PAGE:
Bereavement counsellors at St John’s Hospice have seen an increased demand on their services since the start of the Covid pandemic.
The team of four experienced social workers and counsellors say the impact of grief on relatives has been greater due to lockdown restrictions and the challenges of saying a proper goodbye.
“People haven’t been able to say a goodbye in the way they would have done before Covid,” said Ingrid Defoe, a St John’s Hospice counsellor and a social worker for 25 years-plus.
“For some, it has been a struggle to make amends before the end. They haven’t been able to sit beside the bedside and talk to their loved ones.
“And the impact of grief is even greater due to the isolation and not being able to see friends and family.”
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The hospice in St John’s Wood offers free counselling to all family members of patients, including children. Counselling is currently given over the phone or via Zoom rather than the usual face-to-face sessions within the family home or at the hospice itself.
Since the start of the pandemic, its bereavement team has seen an increase in the number of referrals to its counselling service and more complex cases as relatives struggle with grief in the middle of Covid restrictions.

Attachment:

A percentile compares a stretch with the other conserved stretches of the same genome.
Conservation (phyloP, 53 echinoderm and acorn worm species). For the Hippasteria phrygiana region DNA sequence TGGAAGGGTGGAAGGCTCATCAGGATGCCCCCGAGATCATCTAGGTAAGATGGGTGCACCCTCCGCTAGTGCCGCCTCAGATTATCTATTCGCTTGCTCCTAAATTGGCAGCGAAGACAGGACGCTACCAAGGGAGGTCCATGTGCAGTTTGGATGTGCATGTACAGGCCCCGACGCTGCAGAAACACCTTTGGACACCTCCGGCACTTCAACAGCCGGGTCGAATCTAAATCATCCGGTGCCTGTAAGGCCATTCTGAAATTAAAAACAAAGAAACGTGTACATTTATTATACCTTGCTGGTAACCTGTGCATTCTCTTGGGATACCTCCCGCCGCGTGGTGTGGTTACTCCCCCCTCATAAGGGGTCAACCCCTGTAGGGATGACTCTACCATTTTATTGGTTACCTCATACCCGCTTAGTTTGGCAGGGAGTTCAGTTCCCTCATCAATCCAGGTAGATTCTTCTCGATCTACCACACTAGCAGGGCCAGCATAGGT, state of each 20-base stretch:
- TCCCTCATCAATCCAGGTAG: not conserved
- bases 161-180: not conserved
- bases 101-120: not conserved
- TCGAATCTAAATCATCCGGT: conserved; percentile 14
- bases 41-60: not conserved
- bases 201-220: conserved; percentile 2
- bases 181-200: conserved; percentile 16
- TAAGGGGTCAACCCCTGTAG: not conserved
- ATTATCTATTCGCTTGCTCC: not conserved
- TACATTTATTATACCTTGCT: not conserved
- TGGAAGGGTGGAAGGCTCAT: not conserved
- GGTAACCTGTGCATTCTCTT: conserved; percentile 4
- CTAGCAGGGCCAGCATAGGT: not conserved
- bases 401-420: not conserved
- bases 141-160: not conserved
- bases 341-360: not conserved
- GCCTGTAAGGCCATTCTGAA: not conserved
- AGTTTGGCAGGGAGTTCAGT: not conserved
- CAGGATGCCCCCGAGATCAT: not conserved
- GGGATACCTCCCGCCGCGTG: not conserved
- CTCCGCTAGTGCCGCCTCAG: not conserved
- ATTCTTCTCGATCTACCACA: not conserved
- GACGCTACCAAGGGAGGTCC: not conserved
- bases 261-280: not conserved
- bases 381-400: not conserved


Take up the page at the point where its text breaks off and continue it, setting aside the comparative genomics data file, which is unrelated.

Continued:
The greater investment in bereavement counselling this year, which includes an expansion of its young adult and children service, comes at a time when hospice funds have been severely reduced.
The cancellation of many fundraising events and the closure of its two charity shops has led to a £1.3m shortfall predicted by the end of this year. Donations can be made via www.stjohnshospice.org.uk or by calling 020 7806 4040 and asking for the fundraising team. Every £20 pays for a visit from a bereavement counsellor to support a family member and £50 will pay for three hours of one to one care for a patient.
The St John’s Hospice Christmas card collection is available online at https://www.stjohnshospice.org.uk/st-johns-hospice-christmas-cards-2020/ priced at £3.50 for a pack of 10. The four designs include a snowy garden, festive treats, a nativity scene chosen by hospice chaplain Father Hugh, and one featuring a dachshund as that was the most popular breed entered into the hospice’s virtual dog show earlier this year.
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